This is one of essays I wrote for the Doug Tarry Young Ornithologists’ Workshop. The original essay topic was to write about your favorite bird, but I couldn’t choose just one bird, so I chose a bird family instead. I couldn’t include photographs with my application, but I’ve added some below, from the past few years, to this post.
“My Favourite Bird”
I don’t think I have just one favourite bird, but my favourite bird species at the moment is hummingbirds, Trochilidae, because of their beautiful plumage colours, their physical stamina and size, and the fact that I’ve had the opportunity to appreciate them close up, since they seem to tolerate humans nearby more than other birds, especially when they are drawn by flowers in the garden and hummingbird feeders. Every year when the hummingbirds return to our yard, I am reminded that I enjoy watching them more than almost any other bird, and how very different they are from most of the other birds I’ve seen. I’ve also been lucky to see hummingbirds not just in Western Canada, but also in the West Indies visiting my grandparents.
Alberta has so many brightly colourful birds — such as the American Goldfinch, Mountain Bluebird, Purple Finch — that it could be hard for a hummingbird to stand out. But whereas some birds are brightly coloured, the hummingbird’s coloration is a bit more subtle with a metallic sheen which can become quite eye-catching as the sun hits the feathers. In addition to the iridescence, many male hummingbirds have beautifully coloured head and gorget feathers: in the the case of the Ruby-throated Hummingbird (Archilochus colubris), a bright metallic red throat patch; the Broad-Billed Hummingbird with its red bill, and dazzling blue throated males; and Costa’s and Lucifer Hummingbirds with iridescent violet or purple crowns and gorgets. I hope one day to find a hummingbird feather to study under our microscope. I have read that a group of hummingbirds is called “a glittering of hummingbirds” and given the metallic sheen of their plumage, it seems a very good description.
Each spring I anxiously wait for the Ruby-throated Hummingbirds to arrive at our farm at the end of their long migration. Having traveled far, often through harsh conditions, the small birds’ ability to navigate such a long trip is remarkable. Just from the Yucatan Peninsula to Edmonton is a distance of more than 6,000 kilometres. And each year, as I learn more about birds, I find the journey and the perils the birds survive more, and not, less amazing. Living in eastern Alberta, I am lucky to be within the western limit of the Ruby-throated Hummingbirds’ summer breeding range. And I very much appreciate that this bird family is found only in the Americas. We are so lucky to be able to enjoy their presence in the summer.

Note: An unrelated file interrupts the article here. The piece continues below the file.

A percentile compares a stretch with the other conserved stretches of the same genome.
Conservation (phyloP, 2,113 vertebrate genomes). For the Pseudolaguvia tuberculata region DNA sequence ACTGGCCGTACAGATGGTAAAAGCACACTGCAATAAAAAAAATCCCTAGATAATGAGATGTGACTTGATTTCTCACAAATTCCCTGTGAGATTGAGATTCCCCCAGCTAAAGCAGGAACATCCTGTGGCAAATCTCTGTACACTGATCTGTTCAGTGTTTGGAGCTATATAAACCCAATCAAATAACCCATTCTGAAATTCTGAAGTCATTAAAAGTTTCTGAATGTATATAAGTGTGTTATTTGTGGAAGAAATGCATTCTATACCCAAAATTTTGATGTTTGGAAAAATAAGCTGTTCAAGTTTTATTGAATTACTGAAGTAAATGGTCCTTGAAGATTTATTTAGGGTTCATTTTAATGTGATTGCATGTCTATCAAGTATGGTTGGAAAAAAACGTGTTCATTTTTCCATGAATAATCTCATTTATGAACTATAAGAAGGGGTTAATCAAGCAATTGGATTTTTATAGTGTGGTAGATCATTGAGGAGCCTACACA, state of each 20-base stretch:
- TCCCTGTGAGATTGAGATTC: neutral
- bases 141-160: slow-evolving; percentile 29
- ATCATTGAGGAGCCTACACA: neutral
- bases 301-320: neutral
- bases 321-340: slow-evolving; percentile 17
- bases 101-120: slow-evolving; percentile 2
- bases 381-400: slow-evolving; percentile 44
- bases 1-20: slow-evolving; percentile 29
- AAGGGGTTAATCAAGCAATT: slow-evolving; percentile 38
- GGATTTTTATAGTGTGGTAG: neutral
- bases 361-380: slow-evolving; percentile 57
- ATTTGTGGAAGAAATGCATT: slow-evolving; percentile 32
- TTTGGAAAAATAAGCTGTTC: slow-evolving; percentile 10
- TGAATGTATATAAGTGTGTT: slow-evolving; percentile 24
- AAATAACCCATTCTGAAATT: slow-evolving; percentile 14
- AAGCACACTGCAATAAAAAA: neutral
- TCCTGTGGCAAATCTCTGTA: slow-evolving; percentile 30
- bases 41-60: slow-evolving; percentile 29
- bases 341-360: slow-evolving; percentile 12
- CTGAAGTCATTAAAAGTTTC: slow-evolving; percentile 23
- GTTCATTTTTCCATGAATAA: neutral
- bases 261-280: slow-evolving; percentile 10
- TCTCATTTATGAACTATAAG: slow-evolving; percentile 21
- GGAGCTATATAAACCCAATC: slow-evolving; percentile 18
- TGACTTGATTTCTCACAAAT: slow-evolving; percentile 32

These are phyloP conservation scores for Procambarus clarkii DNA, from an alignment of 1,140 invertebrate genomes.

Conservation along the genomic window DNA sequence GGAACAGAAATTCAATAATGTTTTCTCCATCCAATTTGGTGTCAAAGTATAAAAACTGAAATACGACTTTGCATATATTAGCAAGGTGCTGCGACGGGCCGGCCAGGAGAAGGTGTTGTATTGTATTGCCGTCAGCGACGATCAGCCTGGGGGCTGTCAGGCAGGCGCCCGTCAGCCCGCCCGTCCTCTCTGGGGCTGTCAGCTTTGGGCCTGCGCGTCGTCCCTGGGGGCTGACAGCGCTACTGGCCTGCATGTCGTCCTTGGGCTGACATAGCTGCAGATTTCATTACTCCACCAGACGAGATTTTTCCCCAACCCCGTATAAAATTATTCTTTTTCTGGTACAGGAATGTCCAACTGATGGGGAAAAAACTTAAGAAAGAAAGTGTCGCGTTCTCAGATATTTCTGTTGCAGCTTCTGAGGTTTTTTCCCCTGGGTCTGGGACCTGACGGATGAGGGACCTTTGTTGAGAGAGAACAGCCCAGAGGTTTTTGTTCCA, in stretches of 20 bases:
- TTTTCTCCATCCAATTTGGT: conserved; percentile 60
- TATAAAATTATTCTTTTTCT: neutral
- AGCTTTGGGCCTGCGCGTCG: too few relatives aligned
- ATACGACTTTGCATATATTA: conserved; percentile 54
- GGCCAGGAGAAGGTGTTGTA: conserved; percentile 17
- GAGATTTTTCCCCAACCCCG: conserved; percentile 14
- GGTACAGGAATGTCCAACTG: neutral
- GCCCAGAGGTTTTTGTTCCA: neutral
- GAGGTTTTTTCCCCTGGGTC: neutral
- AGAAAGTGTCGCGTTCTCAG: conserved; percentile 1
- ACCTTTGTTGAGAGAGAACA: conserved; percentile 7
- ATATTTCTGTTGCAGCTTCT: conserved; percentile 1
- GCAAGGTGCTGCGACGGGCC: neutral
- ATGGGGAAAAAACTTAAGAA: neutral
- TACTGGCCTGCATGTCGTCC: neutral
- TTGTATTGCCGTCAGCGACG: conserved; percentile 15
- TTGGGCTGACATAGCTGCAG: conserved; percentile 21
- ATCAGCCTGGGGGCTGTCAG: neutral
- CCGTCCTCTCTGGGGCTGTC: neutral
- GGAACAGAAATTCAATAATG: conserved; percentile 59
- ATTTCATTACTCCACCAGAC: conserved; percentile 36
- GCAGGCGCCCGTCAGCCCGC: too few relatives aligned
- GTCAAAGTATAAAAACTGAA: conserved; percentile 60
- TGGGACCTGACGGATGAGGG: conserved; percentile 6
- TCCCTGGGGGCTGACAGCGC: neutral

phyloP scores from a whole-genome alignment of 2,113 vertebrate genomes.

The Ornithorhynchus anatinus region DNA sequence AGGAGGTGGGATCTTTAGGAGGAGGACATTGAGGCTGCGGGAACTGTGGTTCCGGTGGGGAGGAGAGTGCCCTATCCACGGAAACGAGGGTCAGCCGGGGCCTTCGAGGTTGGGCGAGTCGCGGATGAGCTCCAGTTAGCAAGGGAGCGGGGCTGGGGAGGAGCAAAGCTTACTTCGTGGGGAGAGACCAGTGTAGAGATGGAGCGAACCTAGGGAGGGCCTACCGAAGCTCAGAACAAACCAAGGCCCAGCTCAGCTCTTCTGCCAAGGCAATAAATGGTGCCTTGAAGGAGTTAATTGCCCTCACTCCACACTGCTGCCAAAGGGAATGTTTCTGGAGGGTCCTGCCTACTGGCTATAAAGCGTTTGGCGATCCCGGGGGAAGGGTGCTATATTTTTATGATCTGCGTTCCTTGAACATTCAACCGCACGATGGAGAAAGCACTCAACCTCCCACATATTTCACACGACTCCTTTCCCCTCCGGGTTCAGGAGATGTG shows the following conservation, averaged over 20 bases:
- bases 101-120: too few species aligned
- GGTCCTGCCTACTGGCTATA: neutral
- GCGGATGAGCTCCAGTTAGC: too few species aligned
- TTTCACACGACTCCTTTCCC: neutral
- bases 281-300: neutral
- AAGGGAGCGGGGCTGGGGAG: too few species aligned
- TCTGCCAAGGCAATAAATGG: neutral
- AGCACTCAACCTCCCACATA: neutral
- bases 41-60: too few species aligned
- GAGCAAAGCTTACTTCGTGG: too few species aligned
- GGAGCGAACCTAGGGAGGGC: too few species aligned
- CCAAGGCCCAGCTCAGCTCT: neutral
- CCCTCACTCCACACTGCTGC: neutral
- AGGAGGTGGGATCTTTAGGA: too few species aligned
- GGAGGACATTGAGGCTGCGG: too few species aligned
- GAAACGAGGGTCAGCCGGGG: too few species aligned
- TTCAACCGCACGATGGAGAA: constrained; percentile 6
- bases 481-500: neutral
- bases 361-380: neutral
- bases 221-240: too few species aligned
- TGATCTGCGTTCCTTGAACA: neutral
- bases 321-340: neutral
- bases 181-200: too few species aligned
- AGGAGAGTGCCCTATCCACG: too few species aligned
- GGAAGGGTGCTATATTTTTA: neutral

We usually have two pairs of Ruby-throated Hummingbirds who return annually. They like to sit, and possibly nest, in a spruce tree just north of our house, a few feet away from our dining room window. I hope that this year I’ll be able to find a nest and watch the nestlings grow and fledge. They also spend time at the feeder on the deck, near chairs, where they sometimes fight with each other, and also in the flower garden, where they like the nectar from the Maltese cross, columbines, lilies, nasturtiums, and catmint, and don’t seem to be bothered by the fact that we are gardening nearby (well, my mother keeps gardening while I stop quietly to watch). It is amazing to see the birds stop short exactly in front of a feeder or flower, hover as long as they need, or fly backwards. I especially enjoy the males’ dramatic and dizzying aerial displays.
In 2010 when my family was on the West Indian island of Nevis, visiting my grandmother, I was able to see many new species of birds, including three new species of hummingbirds — Antillean crested Hummingbird (Orthorhynhus cristatus), Green throated Carib (Eulampis holosericeus), and Purple throated Carib (Eulampis jugulars). I had several unexpected and exciting encounters with Antillean crested Hummingbirds, the smallest bird species on the island. One day, I had to rescue a hummingbird stuck in the garage ridge vent, almost 20 feet off the ground. With the help of a ladder, I was able to get the hummingbird and me safely to the ground. Sitting on the grass, I let it rest for a while on my open hand — which gave me the chance to study its beautiful feathers and delicate features — and after a few minutes it flew to a nearby red ixora shrub to rest some more. Another time, I was waiting in our car for my parents to return from shopping, and passed the time watching a bullfinch singing on a branch. Suddenly, and just as my parents returned, a female Antillean crested Hummingbird flew by and sat on her nest. I had never seen an actual hummingbird nest before, so we asked the home owner if we could go in his garden for a better look and some pictures. There weren’t any eggs yet in the nest, and we never had a chance to go back, but it was still thrilling.
These are just some of the reasons the hummingbird is my favourite bird species is the hummingbirds. In the future, I would like to read and study more about hummingbird hybridization, between closely related species and species in different genera, and see for myself the different combinations — just one more reason they are such a fascinating species.
A Ruby-throated Hummingbird at our feeder two days ago,
Antillean-crested Hummingbird, Nevis, West Indies, 2010, rescued after being trapped in the garage,
Purple-throated Carib, Nevis, West Indies, 2010,
Female Antillean-crested Hummingbird on nest, Nevis, West Indies, 2010
Hummingbird nest with a very small egg, 2010 (sorry this is so fuzzy, I was still getting used to the camera and taking birding pictures),